Finasteride: Before and After
Male pattern baldness, also known as androgenic alopecia is the most common type of hair loss in men.
Published: Tuesday 28 May 2019
Male pattern baldness, also known as androgenic alopecia is the most common type of hair loss in men. In fact, male pattern baldness affects over 6.5 million men in the UK where around 50% of men over 50 will experience hair loss to some degree. Genetics do play a role in hair loss, but other factors include stress, age, smoking and poor diet.
Whilst some are unaffected by their hair loss, others will feel distressed, have low self-confidence, and in some cases, depression. Although there isn’t a cure for hair loss, there are medications to help slow down the process and prevent further hair loss so you can enjoy a full head of hair.
One of the most widely used hair loss treatment on the market is Finasteride or Propecia in its branded form. Finasteride works by blocking the enzyme 5a-Reductase which converts the male hormone testosterone into dihydrotestosterone (DHT), the hormone responsible for hair loss in men. Blocking the enzyme will mean less DHT is produced, allowing for hairs to regrow from the follicles and prevent further hair loss.
Signs of hair loss will differ as some men may find their scalp thinning whilst others will see their hair line recede first followed by widespread hair loss. Finasteride lowers DHT levels altogether and is unable to help a specific region on the scalp. It is also only effective for men with partial hair loss, not complete hair loss.
Finasteride helps male pattern baldness from the source by stopping testosterone converting to DHT and with continual use of finasteride, DHT levels can lower by as much as 60%.
When compared with minoxidil, research proved that finasteride was a more effective hair loss treatment, although both drugs did work to prevent further hair loss.
How do I take finasteride?
- One tablet should be taken with water every day.
- It can be taken with or without food.
- Do not take a double dose to make up for one you might have forgotten.
What can I expect while taking Finasteride?
Initially, you might notice that your hair is falling out much quicker, however this means that finasteride is working by making way for newer hairs to grow.
Although finasteride usually takes 6 months to notice improvements, some clinical trials have reported signs of improvement, such as an increase in hair count as early as 3 months into the treatment. However, not everyone will benefit from improvements in the first 3 months and results will vary for each individual.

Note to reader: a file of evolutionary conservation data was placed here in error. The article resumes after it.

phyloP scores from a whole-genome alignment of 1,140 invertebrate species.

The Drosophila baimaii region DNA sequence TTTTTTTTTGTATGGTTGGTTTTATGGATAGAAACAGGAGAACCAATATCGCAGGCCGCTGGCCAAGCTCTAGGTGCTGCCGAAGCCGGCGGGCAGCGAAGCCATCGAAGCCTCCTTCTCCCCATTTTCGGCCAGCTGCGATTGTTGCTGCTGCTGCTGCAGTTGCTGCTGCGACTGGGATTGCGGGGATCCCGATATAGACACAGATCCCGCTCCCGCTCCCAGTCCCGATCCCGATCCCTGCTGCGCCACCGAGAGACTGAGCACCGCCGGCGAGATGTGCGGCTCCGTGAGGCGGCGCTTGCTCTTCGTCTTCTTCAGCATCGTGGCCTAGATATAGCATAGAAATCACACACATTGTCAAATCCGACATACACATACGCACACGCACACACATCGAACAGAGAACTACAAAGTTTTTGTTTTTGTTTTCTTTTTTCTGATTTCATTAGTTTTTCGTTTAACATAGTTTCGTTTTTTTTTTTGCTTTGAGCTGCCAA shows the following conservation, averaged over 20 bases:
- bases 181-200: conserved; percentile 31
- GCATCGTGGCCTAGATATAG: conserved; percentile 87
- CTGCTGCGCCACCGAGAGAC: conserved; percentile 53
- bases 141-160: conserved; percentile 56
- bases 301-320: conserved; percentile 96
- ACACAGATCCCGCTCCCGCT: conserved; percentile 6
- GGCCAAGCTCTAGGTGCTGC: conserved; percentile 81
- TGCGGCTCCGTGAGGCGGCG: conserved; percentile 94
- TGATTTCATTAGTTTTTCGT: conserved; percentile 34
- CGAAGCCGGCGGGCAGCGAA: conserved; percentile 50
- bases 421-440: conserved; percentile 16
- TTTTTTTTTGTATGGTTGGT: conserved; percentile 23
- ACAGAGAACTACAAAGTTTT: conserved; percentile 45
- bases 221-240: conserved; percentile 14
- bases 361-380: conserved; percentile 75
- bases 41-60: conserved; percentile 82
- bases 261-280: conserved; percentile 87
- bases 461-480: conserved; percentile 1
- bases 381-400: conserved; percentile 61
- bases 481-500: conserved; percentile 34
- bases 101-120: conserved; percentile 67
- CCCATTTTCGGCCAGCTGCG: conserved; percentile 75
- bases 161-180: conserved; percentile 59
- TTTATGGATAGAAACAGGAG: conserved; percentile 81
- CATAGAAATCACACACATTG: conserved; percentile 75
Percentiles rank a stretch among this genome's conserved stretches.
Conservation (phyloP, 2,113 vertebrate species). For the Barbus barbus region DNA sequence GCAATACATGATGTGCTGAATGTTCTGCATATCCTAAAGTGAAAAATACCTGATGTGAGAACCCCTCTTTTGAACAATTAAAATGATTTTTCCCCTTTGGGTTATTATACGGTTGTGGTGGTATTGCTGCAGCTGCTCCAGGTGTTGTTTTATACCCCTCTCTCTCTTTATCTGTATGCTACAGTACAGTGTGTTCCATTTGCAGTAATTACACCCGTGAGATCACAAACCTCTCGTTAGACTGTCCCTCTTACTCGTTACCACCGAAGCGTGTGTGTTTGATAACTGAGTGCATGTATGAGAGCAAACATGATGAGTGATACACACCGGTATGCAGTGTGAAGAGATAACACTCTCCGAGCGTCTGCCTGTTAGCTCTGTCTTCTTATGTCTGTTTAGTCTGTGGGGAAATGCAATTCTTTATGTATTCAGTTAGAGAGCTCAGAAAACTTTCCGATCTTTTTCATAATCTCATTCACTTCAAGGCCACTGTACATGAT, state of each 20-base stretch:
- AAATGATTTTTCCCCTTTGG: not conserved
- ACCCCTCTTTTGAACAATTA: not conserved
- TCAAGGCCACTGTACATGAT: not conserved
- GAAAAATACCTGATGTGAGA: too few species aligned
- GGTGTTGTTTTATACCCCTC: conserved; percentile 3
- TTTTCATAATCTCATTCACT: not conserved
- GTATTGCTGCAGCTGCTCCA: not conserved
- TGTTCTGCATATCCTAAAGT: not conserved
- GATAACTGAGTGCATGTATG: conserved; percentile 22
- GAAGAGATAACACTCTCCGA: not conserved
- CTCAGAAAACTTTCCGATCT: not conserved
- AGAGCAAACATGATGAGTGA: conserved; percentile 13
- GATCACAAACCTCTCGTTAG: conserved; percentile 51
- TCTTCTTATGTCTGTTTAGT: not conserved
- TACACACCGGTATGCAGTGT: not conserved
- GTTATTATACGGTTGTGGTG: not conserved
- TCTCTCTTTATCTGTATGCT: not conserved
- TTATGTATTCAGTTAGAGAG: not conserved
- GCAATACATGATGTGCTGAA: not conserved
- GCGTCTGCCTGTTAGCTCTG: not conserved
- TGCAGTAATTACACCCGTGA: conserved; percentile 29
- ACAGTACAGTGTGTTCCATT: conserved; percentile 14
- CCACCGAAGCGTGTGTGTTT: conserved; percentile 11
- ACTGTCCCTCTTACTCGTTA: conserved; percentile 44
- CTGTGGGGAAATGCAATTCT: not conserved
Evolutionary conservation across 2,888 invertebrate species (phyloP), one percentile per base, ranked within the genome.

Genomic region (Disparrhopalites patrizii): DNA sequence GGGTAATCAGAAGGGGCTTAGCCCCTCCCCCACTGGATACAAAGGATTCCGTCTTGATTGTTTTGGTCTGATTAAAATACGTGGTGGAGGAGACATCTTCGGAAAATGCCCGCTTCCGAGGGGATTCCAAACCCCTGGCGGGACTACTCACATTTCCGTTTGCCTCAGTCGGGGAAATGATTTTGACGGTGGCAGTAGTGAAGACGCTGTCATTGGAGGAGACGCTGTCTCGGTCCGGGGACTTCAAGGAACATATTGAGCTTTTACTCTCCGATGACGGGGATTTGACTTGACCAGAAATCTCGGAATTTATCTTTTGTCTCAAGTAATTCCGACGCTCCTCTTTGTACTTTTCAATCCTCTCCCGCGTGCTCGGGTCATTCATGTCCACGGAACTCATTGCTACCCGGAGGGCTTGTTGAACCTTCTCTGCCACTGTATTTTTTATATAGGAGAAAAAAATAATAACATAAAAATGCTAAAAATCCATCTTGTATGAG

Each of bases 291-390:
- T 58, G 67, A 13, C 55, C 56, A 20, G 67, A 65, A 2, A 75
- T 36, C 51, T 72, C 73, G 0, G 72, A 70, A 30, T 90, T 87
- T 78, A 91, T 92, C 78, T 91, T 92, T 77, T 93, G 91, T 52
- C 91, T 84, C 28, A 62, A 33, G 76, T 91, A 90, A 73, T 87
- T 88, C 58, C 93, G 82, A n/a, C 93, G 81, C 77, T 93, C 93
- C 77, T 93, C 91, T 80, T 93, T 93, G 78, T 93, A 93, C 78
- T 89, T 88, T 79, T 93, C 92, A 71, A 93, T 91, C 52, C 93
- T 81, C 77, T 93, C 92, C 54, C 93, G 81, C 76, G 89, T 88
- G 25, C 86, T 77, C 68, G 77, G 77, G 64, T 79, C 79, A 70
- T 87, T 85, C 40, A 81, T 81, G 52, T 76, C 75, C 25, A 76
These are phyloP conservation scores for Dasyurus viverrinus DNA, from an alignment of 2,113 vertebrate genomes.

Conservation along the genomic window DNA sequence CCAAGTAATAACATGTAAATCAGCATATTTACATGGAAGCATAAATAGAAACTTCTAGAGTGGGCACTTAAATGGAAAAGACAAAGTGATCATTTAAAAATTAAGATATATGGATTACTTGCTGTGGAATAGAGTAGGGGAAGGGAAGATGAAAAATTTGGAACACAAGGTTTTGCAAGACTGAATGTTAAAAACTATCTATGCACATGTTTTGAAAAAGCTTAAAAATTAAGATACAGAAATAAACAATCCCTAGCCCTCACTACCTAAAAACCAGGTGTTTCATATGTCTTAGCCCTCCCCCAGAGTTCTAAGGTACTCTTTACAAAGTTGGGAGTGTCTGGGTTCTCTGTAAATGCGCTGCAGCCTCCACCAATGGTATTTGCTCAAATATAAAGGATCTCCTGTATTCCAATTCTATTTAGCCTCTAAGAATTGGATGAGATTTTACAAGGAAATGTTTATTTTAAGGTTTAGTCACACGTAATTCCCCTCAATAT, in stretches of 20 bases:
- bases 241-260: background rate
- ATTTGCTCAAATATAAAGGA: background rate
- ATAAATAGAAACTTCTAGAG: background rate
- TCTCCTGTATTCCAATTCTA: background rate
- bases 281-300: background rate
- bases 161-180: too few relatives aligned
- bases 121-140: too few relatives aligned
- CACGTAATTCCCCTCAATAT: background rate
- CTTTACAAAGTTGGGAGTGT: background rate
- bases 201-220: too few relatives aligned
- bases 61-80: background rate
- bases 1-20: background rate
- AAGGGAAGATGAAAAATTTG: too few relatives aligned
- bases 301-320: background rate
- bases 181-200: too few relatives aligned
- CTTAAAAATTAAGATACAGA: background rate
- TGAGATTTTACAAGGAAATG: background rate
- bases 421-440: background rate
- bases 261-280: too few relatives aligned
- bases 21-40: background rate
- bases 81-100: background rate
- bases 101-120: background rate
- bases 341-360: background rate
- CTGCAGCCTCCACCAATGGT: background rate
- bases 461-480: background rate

By 6 months, most men will find that their hairs have grown back thicker with less hair fall out.
Noticeable improvements and ‘final’ results can be seen after using finasteride for a year, as long as it is used on a daily basis.
A study carried out over a two year period on 1500 men showed an improvement in hair growth and appearance using finasteride and slowed down the progression of hair loss.
Other clinical studies carried out in 2003 showed a 16% improvement in hair count after using finasteride for 2 years, and a significant improvement in the quality of hair.
A research study showed that continuous use of finasteride over 5 years had no safety concerns with long term use and showed improvements in hair growth on the scalp and prevention of further hair loss.
The key thing to keep in mind is that finasteride may not always help with the regrowth of hairs, it may just prevent further hair loss. So, while you may not notice any significant changes to your hair growth, it just means that the finasteride is working to prevent any more hairs from falling out by keeping DHT levels low. Taking finasteride requires patience and commitment and for best results, you need to continue taking the treatment.
What if I stop taking Finasteride?
If you skip doses and do not take finasteride consistently, then it will prevent it from working effectively, and you won’t be able to see the benefits from the medication.
Finasteride has a short half-life and to prevent further hair loss, finasteride needs to be active in the body so once you stop taking it, your body will begin to convert testosterone into DHT again affecting your hair follicles, and you can expect the recurrence of hair loss similar to what you experienced prior to taking the medication.
Authored by Robert English
Senior Solutions Officer
Rob joined Pharmica in 2017 as our Senior Solutions Officer. Day-to-day, Rob manages a number of crucial elements of the business, including web design, business growth and user experience.
In addition to his skills as a programmer, Rob uses his pharmaceutical knowledge to source treatments and write content for the website.